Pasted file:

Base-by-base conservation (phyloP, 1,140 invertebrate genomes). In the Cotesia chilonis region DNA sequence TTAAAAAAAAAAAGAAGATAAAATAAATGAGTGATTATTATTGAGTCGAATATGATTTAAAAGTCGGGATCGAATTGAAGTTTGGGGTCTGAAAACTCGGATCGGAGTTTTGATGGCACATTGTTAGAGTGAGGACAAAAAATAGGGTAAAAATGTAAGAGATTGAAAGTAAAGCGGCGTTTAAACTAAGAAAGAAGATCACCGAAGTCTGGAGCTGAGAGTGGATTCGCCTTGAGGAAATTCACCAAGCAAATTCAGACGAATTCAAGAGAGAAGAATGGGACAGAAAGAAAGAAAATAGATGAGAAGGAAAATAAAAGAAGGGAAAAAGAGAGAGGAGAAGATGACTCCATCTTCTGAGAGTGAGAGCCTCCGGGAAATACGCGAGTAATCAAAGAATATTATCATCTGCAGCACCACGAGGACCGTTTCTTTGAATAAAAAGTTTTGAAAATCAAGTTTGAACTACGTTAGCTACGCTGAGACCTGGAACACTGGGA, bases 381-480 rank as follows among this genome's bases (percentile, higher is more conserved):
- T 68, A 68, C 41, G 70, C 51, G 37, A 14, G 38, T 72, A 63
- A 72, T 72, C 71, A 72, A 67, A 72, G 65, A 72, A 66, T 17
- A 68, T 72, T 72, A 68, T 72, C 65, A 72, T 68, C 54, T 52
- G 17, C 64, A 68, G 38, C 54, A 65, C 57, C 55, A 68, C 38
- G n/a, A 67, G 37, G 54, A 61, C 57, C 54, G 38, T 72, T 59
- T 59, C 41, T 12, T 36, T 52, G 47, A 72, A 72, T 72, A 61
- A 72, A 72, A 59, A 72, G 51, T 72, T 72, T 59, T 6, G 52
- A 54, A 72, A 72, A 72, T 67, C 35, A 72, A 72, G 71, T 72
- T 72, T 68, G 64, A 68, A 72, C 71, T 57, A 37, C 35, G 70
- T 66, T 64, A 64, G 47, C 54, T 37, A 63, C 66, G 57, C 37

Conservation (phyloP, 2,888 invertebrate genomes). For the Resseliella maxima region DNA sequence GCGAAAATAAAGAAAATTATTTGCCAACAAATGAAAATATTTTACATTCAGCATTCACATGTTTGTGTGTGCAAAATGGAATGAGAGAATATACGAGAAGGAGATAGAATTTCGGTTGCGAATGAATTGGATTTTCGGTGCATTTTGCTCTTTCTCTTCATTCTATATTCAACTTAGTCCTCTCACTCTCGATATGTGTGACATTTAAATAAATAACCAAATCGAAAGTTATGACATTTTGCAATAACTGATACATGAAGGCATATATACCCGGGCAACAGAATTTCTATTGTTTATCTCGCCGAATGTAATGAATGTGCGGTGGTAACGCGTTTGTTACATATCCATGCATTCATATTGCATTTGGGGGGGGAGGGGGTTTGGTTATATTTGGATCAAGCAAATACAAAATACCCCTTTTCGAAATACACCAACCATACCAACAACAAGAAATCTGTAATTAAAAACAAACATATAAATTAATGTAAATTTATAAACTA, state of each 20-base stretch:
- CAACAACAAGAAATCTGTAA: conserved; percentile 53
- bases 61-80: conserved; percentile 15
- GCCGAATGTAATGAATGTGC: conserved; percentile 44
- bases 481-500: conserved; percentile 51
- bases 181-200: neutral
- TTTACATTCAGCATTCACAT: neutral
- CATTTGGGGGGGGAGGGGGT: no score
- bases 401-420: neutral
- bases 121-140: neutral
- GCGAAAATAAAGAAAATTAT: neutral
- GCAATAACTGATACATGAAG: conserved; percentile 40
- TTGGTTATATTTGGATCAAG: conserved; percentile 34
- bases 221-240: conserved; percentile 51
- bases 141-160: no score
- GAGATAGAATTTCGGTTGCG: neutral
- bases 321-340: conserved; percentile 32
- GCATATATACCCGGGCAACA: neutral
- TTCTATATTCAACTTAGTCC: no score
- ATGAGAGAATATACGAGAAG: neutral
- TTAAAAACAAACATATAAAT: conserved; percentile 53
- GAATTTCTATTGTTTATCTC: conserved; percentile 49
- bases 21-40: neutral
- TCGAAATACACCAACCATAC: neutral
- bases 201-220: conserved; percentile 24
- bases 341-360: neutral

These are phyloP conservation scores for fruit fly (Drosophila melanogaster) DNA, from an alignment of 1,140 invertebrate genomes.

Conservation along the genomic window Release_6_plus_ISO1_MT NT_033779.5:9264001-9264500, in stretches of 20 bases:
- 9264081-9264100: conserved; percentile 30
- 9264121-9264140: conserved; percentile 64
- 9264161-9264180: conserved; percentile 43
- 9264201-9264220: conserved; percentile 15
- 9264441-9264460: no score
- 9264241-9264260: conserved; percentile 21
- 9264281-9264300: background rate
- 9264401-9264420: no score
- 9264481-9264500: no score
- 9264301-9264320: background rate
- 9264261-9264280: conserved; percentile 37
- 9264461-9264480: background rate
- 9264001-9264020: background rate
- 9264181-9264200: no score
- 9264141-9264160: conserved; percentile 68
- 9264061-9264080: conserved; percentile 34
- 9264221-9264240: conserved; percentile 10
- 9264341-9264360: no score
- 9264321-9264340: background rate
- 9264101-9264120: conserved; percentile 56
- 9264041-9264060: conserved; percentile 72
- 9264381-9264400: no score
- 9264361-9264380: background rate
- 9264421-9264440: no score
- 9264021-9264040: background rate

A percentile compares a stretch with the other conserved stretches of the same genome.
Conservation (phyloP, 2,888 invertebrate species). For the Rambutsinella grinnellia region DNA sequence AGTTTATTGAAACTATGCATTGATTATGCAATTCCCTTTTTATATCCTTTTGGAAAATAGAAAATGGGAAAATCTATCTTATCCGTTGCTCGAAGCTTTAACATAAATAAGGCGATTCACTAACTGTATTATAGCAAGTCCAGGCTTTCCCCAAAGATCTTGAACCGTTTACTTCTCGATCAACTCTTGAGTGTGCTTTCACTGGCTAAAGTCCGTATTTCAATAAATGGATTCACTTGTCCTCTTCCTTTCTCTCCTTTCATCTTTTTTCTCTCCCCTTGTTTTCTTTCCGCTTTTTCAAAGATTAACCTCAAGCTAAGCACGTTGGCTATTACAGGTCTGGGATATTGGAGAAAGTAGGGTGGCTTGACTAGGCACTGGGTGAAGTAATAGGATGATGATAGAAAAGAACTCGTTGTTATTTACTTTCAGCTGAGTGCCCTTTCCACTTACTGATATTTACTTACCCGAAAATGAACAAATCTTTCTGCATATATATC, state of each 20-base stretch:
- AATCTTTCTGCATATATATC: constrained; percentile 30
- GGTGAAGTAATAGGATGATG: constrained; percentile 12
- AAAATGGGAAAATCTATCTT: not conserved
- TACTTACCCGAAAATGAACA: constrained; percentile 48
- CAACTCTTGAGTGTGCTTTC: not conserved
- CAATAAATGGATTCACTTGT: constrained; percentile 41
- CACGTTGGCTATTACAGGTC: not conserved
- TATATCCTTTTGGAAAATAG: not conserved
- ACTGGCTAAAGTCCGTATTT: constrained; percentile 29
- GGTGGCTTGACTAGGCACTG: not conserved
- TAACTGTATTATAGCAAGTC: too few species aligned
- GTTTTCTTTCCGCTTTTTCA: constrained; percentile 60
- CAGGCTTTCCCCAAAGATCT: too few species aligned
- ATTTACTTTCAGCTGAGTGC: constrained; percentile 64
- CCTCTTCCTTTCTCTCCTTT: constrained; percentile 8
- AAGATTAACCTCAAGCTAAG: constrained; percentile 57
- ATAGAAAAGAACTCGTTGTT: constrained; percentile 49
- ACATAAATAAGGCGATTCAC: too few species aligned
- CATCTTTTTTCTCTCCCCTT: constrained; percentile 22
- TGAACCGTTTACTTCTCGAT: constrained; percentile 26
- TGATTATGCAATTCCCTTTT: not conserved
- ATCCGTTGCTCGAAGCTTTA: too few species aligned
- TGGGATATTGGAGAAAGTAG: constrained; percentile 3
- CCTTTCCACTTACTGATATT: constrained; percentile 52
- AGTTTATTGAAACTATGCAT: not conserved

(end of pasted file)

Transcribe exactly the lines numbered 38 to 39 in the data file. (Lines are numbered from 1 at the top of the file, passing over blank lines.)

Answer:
These are phyloP conservation scores for fruit fly (Drosophila melanogaster) DNA, from an alignment of 1,140 invertebrate genomes.

Conservation along the genomic window Release_6_plus_ISO1_MT NT_033779.5:9264001-9264500, in stretches of 20 bases: